Secure IT Alert #2 for Thursday, August 26 2010
More bad news for Mac owners. PLEASE update your systems. We are seeing the number of Mac and *nix exploits ramp up at an alarming rate. Many people have found rootkits were installed on their systems for no telling how long before they were discovered.
The following information was provided courtesy of WatchGuard. Fantastic firewall devices at reasonable prices! If you should be interested, we are a partner with WatchGuard and offer their full line-up.
Malicious Documents and Images Threaten OS X
24 August, 2010
- These vulnerabilities affect: All current versions of OS X 10.5.x (Leopard) and OS X 10.6.x (Snow Leopard)
- How an attacker exploits them: Multiple vectors of attack, including enticing your users into downloading and viewing various documents or images
- Impact: Various results; in the worst case, an attacker executes code on your user’s computer
- What to do: OS X administrators should download, test and install Security Update 2010-005 as soon as possible, or let Apple’s Software updater do it for you.
Today, Apple released a security update to fix vulnerabilities in all current versions of OS X. The update fixes thirteen (number based on CVE-IDs) security issues in seven components that ship as part of OS X, including PHP, CoreGraphics, and ClamAV. Some of the fixed vulnerabilities include:
- CoreGraphics Buffer Overflow Vulnerability. CoreGraphics is an OS X component that helps output graphics to your display (or printer). CoreGraphics suffers from a heap buffer overflow vulnerability involving the way it handles PDF files. If an attacker can get a victim to view a specially crafted PDF document (perhaps hosted on a malicious web site), he could exploit this flaw to either crash an application or to execute attack code on the victim’s computer. By default, the attacker would only execute code with that user’s privileges.
- ATF Buffer Overflow Vulnerability. The Apple Type Service (ATS) helps OS X machines handle fonts. ATS suffers from a buffer overflow vulnerability having to do with the way it handles embedded fonts. By tricking one of your users into downloading and viewing a malicious document containing a specially crafted font, an attacker can exploit this flaw to execute code on that user’s computer. By default, the attacker would only execute code with that user’s privileges.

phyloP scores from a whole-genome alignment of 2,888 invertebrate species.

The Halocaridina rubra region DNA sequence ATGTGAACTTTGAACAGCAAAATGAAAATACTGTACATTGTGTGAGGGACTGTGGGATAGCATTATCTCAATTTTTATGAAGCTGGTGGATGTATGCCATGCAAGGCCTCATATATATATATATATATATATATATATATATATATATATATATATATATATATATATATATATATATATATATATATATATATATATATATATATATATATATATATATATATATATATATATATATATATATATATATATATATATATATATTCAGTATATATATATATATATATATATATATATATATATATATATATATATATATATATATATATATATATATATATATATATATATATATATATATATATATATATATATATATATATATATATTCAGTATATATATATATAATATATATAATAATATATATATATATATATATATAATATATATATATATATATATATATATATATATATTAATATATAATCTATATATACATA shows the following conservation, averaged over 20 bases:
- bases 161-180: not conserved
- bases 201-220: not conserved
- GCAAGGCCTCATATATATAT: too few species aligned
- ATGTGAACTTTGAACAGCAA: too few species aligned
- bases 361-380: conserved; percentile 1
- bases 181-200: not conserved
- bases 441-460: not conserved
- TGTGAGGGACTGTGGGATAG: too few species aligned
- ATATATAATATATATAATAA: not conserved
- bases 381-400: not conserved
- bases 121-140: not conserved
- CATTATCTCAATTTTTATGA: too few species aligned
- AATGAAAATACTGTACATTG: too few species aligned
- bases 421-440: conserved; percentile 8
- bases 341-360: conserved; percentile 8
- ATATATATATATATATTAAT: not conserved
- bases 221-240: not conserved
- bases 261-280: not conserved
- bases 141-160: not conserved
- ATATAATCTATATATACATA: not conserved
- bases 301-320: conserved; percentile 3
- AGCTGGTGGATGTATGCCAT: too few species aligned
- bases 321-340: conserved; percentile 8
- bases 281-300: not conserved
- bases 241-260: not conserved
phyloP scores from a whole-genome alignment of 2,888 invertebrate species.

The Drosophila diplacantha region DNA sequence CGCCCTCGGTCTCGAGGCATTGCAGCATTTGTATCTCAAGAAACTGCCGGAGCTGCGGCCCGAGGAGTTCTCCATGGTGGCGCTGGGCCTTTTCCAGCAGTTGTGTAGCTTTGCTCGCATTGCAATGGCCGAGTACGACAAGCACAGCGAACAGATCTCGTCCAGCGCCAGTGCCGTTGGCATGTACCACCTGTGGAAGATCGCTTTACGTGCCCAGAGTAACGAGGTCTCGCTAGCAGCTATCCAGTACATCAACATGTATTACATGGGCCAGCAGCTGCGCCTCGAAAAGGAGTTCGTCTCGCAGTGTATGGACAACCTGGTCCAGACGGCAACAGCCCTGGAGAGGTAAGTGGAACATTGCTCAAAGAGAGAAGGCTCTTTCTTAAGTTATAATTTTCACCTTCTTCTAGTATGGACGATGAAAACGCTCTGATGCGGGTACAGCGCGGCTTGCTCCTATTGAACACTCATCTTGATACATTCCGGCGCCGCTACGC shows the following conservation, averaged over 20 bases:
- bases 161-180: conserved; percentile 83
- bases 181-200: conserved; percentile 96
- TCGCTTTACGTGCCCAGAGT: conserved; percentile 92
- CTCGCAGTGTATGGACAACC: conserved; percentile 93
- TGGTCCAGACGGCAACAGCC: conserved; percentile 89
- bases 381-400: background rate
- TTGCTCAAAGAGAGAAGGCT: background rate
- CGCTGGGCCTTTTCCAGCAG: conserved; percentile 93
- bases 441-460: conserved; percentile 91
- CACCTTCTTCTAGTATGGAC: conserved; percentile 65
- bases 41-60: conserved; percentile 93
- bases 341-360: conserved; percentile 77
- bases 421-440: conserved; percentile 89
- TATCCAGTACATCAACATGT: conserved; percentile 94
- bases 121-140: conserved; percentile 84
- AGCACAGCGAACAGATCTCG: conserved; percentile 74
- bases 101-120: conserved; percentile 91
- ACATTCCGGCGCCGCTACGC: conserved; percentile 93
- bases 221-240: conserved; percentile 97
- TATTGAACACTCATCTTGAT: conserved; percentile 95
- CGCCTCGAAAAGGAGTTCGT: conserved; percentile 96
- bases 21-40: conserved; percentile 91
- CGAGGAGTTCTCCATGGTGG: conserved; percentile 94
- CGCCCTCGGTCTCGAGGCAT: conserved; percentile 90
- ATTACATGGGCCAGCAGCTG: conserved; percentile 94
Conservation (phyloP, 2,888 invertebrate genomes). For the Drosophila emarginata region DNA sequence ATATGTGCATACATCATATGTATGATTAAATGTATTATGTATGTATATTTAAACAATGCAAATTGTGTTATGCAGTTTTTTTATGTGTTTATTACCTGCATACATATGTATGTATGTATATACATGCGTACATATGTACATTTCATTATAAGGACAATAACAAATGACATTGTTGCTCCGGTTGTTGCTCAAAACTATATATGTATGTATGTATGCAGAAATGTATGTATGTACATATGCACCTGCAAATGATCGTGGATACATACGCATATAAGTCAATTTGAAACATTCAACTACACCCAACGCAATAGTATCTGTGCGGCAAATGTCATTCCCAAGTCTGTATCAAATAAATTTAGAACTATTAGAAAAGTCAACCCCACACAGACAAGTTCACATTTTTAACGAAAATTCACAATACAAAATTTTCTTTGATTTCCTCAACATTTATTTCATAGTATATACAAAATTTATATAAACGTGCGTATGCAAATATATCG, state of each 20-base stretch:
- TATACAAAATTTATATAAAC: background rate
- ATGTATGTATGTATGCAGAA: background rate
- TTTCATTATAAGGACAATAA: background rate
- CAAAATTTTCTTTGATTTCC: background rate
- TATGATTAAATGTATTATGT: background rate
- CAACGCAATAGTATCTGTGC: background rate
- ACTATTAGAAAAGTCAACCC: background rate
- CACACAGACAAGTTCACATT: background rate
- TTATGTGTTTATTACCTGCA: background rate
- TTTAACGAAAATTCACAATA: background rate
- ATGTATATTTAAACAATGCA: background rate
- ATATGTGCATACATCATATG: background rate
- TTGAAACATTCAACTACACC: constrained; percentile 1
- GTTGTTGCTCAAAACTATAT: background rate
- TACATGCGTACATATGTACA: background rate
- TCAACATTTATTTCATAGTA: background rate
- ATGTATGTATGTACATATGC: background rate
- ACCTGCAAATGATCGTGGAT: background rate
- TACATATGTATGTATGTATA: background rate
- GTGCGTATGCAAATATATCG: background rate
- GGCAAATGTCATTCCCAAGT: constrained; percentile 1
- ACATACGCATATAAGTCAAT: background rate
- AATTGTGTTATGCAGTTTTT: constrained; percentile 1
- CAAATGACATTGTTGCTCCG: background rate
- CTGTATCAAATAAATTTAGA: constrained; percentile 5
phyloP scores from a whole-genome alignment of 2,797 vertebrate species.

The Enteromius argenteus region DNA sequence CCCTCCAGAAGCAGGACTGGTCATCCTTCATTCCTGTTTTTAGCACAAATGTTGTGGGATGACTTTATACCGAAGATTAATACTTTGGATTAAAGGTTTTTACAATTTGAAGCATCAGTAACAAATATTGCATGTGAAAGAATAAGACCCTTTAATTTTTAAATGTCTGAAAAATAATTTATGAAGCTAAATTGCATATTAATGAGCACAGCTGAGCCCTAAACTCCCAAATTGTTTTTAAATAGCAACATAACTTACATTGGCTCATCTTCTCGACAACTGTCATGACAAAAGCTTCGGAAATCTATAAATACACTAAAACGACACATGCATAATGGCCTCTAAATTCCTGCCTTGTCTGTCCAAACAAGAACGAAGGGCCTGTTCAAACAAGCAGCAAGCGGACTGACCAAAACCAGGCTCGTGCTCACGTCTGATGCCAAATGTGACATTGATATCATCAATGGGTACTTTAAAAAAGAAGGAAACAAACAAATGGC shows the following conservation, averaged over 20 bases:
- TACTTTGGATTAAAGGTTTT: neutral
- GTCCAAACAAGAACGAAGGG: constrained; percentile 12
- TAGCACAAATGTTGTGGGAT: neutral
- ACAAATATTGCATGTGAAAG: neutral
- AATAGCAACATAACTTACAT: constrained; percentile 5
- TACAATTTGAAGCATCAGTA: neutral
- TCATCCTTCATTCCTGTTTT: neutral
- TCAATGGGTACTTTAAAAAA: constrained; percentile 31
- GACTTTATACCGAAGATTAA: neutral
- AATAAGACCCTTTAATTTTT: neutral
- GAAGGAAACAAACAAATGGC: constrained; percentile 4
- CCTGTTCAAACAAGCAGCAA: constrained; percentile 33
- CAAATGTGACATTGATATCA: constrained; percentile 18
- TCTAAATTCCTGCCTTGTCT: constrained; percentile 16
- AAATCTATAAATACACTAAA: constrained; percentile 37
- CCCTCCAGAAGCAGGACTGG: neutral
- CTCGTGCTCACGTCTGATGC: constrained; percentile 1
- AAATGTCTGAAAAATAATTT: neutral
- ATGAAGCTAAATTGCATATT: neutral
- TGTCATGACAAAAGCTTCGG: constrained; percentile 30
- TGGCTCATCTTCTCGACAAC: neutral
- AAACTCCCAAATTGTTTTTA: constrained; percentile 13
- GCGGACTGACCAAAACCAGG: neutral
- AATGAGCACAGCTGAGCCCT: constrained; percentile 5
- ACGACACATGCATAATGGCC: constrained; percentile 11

- Multiple PHP Vulnerabilities. PHP is a general-purpose scripting language primarily used to create dynamic web applications, which ships with OS X. Apple’s update fixes several vulnerabilities found in PHP 5.3.1. However, Apple only describes one of the PHP vulnerabilities in any detail. The vulnerability involves a buffer overflow flaw within one of PHP’s image handling function libraries. By enticing one of your OS X users into viewing a specially crafted PNG image (perhaps hosted on a malicious web site), an attacker could exploit this flaw to execute code on that user’s computer, with that user’s privileges.
Apple’s alert also describes other vulnerabilities, including some Denial of Service (DoS) flaws, information disclosure issues, and a few more code executions flaws. Components patched by this security update include:
Please refer to Apple’s OS X 10.5.x and 10.6.x alert for more details.
Apple has released OS X Security Update 2010-004 and OS X 10.6.4 to fix these security issues. OS X administrators should download, test, and deploy the corresponding update as soon as they can.
- Security Update 2010-005 (Leopard)
- Security Update 2010-005 (Leopard Server)
- Security Update 2010-005 (Snow Leopard)
- Security Update 2010-005 (Snow Leopard Server)
Note: If you have trouble figuring out which of these patches corresponds to your version of OS X, we recommend that you let OS X’s Software Update utility pick the correct updates for you automatically.
For All Users:
These flaws enable many diverse exploitation methods. Some of the exploits are local, meaning that your perimeter firewall never encounters the attack (unless you use firewalls internally between departments). Installing these updates, therefore, is the most secure course of action.
Apple has released updates to fix this flaw.
This alert was researched and written by Corey Nachreiner, CISSP.
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